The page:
The volcanic field also contains lava domes. These are dome-shaped, steep-sided piles of viscous dacite and rhyolite lava. These can expand like balloons when lava wells up inside the dome, or the dome can break and develop by buildup of successive layers.
A side story, the cinder cone gold scam: Among my duties as an exploration geologist was examining properties submitted to our company by third parties. One submitted property was a gold prospect in one of the basaltic cinder cones. It is extremely unlikely that gold occurs in cinder cones, but a friend of one of my company’s directors was interested, so I looked.
Upon arriving at the property and meeting the owner, I asked where he thought the gold was. I collected samples at those places, and others. The property owner just happened to have an assay lab on the property and offered to analyze the samples I collected. Just to see what would happen, I gave him a few handfuls of some of the samples. Miraculously, his lab found gold in the samples. When I got back to Tucson, I had the remaining material assayed by a reputable laboratory which failed to find any gold. Now, that result is a truly amazing “nugget effect.” Conclusion: the assayer was either incompetent or crooked.
Springerville Volcanic Field (SP)
Most of the basaltic flows in the Springerville volcanic field are between 2.1 million and 300,000 years old. Some older flows, 6- to 8 million year old flows occur to the south. There are no stratovolcanoes here, only about 400 cinder cones and their associated flows.
San Carlos Volcanic Field (SC)
The San Carlos volcanic field is on the San Carlos Indian Reservation south of Springerville. The basalt and peridotite lavas erupt between 7 million and 500,000 years ago. Peridotite, from whence the term peridot comes, is a coarse igneous rock consisting mainly of the minerals pyroxene and olivine. Peridot is gem-quality olivine, a magnesium-iron silicate. It is claimed that 90% of the world’s peridot comes from Peridot Mesa in this volcanic field. Peridot Mesa is a diatreme (a breccia-filled vent formed by gaseous explosion) and was followed by lava flows.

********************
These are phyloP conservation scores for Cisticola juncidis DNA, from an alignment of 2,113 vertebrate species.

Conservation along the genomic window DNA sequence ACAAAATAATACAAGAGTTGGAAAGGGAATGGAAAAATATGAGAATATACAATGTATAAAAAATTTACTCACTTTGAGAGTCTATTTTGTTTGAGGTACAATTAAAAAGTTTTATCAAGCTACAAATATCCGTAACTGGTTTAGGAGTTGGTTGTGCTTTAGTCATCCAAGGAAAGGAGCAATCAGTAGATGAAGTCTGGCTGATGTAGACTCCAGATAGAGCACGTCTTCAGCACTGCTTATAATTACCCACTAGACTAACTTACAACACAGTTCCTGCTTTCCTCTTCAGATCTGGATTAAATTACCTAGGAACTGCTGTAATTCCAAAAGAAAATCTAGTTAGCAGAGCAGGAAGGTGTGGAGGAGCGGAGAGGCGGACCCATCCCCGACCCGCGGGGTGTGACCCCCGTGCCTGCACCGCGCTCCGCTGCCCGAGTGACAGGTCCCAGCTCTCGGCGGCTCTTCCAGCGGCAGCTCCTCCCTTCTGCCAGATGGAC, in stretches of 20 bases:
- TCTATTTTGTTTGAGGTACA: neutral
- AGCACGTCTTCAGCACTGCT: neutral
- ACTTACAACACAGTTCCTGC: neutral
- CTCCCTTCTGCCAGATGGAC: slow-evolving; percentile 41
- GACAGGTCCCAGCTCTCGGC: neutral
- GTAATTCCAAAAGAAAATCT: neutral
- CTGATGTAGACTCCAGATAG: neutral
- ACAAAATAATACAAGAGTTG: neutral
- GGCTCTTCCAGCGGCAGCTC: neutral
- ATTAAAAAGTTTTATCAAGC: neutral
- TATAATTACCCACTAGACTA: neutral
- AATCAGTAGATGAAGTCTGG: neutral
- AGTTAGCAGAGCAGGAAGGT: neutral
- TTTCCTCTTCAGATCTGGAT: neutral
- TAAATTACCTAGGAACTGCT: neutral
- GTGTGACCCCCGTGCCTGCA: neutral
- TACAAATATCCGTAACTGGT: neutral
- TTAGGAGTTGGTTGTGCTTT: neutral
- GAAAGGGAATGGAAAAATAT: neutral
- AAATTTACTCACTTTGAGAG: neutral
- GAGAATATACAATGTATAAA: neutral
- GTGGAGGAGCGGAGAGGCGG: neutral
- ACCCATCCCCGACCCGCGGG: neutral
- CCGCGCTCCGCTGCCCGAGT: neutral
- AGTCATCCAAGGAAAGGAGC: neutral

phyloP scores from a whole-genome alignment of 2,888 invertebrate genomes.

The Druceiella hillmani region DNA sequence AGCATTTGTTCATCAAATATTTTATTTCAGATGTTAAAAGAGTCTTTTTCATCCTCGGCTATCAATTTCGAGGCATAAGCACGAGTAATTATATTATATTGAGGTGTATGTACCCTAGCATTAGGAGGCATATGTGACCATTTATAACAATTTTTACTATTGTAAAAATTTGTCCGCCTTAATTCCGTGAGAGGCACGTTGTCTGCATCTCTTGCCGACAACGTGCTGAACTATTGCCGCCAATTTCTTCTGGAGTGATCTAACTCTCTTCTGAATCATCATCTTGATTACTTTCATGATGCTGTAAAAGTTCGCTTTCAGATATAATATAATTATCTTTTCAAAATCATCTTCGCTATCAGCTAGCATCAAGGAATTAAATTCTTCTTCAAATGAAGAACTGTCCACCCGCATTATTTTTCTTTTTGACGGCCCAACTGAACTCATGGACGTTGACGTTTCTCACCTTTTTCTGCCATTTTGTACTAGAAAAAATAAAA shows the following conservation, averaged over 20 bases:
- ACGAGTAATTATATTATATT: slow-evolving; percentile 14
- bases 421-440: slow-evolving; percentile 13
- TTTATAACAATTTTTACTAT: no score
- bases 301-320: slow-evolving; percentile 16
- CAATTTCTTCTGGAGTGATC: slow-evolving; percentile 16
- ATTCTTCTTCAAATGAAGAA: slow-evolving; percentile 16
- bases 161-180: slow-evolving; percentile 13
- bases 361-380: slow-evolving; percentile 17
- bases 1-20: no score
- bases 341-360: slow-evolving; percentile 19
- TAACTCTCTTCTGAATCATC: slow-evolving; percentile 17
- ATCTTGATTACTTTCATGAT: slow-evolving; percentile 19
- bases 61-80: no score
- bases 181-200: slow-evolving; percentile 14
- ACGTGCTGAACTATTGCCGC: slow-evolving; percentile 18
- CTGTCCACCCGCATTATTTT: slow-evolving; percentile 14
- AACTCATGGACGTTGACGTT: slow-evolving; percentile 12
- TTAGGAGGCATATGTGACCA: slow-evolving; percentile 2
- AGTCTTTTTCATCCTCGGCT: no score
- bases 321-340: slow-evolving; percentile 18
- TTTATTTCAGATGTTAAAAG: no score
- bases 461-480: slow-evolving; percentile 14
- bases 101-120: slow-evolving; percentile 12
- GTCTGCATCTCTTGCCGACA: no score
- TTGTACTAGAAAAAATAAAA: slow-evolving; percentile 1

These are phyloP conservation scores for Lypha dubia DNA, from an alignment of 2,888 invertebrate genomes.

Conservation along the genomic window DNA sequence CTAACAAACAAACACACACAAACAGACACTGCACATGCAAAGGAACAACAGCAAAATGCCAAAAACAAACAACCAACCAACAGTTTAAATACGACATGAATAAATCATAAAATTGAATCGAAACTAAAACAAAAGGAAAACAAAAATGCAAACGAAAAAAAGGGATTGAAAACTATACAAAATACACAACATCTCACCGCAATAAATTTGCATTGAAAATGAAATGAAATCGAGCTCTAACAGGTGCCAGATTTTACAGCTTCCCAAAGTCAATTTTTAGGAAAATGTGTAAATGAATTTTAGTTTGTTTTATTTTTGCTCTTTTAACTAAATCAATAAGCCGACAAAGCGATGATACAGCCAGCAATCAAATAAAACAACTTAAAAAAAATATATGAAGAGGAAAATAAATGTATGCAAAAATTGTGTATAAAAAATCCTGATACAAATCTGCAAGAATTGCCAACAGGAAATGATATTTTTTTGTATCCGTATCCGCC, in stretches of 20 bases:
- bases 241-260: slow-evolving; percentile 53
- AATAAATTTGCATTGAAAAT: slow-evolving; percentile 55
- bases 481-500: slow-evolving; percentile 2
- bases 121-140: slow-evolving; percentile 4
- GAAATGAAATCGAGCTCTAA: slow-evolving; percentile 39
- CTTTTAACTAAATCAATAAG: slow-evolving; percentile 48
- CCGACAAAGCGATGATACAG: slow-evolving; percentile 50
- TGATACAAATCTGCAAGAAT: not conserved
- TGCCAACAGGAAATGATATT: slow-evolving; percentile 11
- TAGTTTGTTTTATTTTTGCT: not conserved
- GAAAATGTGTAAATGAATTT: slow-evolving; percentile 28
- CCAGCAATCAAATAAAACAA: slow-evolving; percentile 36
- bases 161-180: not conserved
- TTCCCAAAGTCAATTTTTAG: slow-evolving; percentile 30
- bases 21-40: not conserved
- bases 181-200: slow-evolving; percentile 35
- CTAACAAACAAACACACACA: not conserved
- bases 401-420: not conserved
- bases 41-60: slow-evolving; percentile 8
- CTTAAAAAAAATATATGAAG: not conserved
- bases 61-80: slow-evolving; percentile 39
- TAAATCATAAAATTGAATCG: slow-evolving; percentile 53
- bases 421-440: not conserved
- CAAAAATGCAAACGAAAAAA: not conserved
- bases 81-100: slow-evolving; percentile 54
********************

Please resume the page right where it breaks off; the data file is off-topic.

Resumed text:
San Bernardino Volcanic Field (SB)
The San Bernardino volcanic field in the southeast corner of Arizona contains about 130 vents and cinder cones, maars, and flows of olivine basalt. These were erupted between 1 million and 27,000 years ago. An earthquake in 1887 was centered just south of the border in the San Bernardino Valley.
Maars are craters created by a steam blast. Paramore Crater is the largest of these, about 1 km by 1.5km and about 60 m deep.
In the northern extension of the San Bernardino Valley, the San Simon Valley, there are still many hot springs.
Sentinel Volcanic Field (SE)
The Sentinel volcanic field, west of Gila Bend, AZ, contains basalt flows 2- to 6 million years old. This field may be related to the larger Pinacate field to the south.
Pinacate Volcanic Field (PI)
Most of the Pinacate volcanic field is in Sonora, just south of the Arizona border. Pinacate contains eleven giant-maar craters and hundreds of cinder cones. (See photos here and here.) The field has been active for 2 or 3 million years and eruptions have occurred as recently as 13,000 years ago. (Source.)
A map showing young volcanic fields in Arizona and New Mexico may be found here. This is a PDF file. It shows a remarkable straight line of volcanic fields from San Carlos in Arizona through Taos, NM. It also gives ages of the volcanic units. (You have to enlarge the view.) The map was prepared as part of an assessment for geothermal energy.